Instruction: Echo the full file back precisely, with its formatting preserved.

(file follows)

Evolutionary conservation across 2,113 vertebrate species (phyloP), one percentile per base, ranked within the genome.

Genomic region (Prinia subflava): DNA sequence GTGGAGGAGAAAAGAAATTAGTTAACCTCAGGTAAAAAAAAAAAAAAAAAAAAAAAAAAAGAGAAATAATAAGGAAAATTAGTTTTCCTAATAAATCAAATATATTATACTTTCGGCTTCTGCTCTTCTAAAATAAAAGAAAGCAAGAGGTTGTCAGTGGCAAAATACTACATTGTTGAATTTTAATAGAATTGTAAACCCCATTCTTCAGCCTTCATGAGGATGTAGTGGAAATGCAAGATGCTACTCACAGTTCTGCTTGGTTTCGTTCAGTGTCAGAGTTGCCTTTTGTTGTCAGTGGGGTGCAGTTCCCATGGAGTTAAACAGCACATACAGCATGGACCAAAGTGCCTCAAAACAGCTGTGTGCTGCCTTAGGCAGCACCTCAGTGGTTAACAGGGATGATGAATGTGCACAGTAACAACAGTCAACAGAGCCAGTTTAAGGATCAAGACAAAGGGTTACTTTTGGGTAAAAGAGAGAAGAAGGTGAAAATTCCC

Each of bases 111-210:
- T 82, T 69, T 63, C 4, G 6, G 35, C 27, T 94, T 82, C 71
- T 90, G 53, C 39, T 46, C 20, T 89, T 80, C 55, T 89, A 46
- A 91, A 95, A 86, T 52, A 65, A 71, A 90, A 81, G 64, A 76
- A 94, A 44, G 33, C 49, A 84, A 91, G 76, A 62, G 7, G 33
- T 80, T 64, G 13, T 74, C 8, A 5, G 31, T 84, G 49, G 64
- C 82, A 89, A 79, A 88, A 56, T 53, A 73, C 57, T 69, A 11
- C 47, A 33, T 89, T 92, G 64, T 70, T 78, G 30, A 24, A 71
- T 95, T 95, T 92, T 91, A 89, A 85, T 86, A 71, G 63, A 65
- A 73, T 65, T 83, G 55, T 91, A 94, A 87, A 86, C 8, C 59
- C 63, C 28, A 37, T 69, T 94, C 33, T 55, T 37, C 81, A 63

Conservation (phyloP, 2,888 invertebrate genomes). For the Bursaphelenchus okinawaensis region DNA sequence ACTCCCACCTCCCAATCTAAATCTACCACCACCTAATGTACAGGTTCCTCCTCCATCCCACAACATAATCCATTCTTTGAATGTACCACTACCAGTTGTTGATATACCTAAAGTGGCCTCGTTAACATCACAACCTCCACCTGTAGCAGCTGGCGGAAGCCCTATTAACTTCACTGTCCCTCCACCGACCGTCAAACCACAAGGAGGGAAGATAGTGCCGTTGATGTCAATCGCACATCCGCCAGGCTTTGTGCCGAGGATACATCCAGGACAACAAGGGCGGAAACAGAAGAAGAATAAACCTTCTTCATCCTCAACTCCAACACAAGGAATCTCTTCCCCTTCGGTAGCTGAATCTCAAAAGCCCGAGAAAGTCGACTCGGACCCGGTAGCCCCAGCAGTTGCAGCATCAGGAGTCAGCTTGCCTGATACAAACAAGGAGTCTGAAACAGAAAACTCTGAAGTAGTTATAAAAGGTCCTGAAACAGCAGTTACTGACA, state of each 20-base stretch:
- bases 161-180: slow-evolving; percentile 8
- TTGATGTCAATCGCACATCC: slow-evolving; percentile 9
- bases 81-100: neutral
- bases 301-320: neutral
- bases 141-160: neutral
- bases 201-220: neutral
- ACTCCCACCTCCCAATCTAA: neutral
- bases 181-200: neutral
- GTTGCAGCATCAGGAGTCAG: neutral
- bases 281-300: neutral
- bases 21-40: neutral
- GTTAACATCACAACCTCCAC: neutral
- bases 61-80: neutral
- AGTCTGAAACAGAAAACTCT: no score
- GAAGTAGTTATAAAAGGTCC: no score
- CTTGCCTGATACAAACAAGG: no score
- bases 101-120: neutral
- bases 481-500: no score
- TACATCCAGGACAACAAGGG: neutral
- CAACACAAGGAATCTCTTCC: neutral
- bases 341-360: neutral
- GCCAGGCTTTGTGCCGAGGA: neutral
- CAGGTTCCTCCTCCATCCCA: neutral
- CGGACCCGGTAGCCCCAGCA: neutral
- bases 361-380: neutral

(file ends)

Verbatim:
Evolutionary conservation across 2,113 vertebrate species (phyloP), one percentile per base, ranked within the genome.

Genomic region (Prinia subflava): DNA sequence GTGGAGGAGAAAAGAAATTAGTTAACCTCAGGTAAAAAAAAAAAAAAAAAAAAAAAAAAAGAGAAATAATAAGGAAAATTAGTTTTCCTAATAAATCAAATATATTATACTTTCGGCTTCTGCTCTTCTAAAATAAAAGAAAGCAAGAGGTTGTCAGTGGCAAAATACTACATTGTTGAATTTTAATAGAATTGTAAACCCCATTCTTCAGCCTTCATGAGGATGTAGTGGAAATGCAAGATGCTACTCACAGTTCTGCTTGGTTTCGTTCAGTGTCAGAGTTGCCTTTTGTTGTCAGTGGGGTGCAGTTCCCATGGAGTTAAACAGCACATACAGCATGGACCAAAGTGCCTCAAAACAGCTGTGTGCTGCCTTAGGCAGCACCTCAGTGGTTAACAGGGATGATGAATGTGCACAGTAACAACAGTCAACAGAGCCAGTTTAAGGATCAAGACAAAGGGTTACTTTTGGGTAAAAGAGAGAAGAAGGTGAAAATTCCC

Each of bases 111-210:
- T 82, T 69, T 63, C 4, G 6, G 35, C 27, T 94, T 82, C 71
- T 90, G 53, C 39, T 46, C 20, T 89, T 80, C 55, T 89, A 46
- A 91, A 95, A 86, T 52, A 65, A 71, A 90, A 81, G 64, A 76
- A 94, A 44, G 33, C 49, A 84, A 91, G 76, A 62, G 7, G 33
- T 80, T 64, G 13, T 74, C 8, A 5, G 31, T 84, G 49, G 64
- C 82, A 89, A 79, A 88, A 56, T 53, A 73, C 57, T 69, A 11
- C 47, A 33, T 89, T 92, G 64, T 70, T 78, G 30, A 24, A 71
- T 95, T 95, T 92, T 91, A 89, A 85, T 86, A 71, G 63, A 65
- A 73, T 65, T 83, G 55, T 91, A 94, A 87, A 86, C 8, C 59
- C 63, C 28, A 37, T 69, T 94, C 33, T 55, T 37, C 81, A 63

Conservation (phyloP, 2,888 invertebrate genomes). For the Bursaphelenchus okinawaensis region DNA sequence ACTCCCACCTCCCAATCTAAATCTACCACCACCTAATGTACAGGTTCCTCCTCCATCCCACAACATAATCCATTCTTTGAATGTACCACTACCAGTTGTTGATATACCTAAAGTGGCCTCGTTAACATCACAACCTCCACCTGTAGCAGCTGGCGGAAGCCCTATTAACTTCACTGTCCCTCCACCGACCGTCAAACCACAAGGAGGGAAGATAGTGCCGTTGATGTCAATCGCACATCCGCCAGGCTTTGTGCCGAGGATACATCCAGGACAACAAGGGCGGAAACAGAAGAAGAATAAACCTTCTTCATCCTCAACTCCAACACAAGGAATCTCTTCCCCTTCGGTAGCTGAATCTCAAAAGCCCGAGAAAGTCGACTCGGACCCGGTAGCCCCAGCAGTTGCAGCATCAGGAGTCAGCTTGCCTGATACAAACAAGGAGTCTGAAACAGAAAACTCTGAAGTAGTTATAAAAGGTCCTGAAACAGCAGTTACTGACA, state of each 20-base stretch:
- bases 161-180: slow-evolving; percentile 8
- TTGATGTCAATCGCACATCC: slow-evolving; percentile 9
- bases 81-100: neutral
- bases 301-320: neutral
- bases 141-160: neutral
- bases 201-220: neutral
- ACTCCCACCTCCCAATCTAA: neutral
- bases 181-200: neutral
- GTTGCAGCATCAGGAGTCAG: neutral
- bases 281-300: neutral
- bases 21-40: neutral
- GTTAACATCACAACCTCCAC: neutral
- bases 61-80: neutral
- AGTCTGAAACAGAAAACTCT: no score
- GAAGTAGTTATAAAAGGTCC: no score
- CTTGCCTGATACAAACAAGG: no score
- bases 101-120: neutral
- bases 481-500: no score
- TACATCCAGGACAACAAGGG: neutral
- CAACACAAGGAATCTCTTCC: neutral
- bases 341-360: neutral
- GCCAGGCTTTGTGCCGAGGA: neutral
- CAGGTTCCTCCTCCATCCCA: neutral
- CGGACCCGGTAGCCCCAGCA: neutral
- bases 361-380: neutral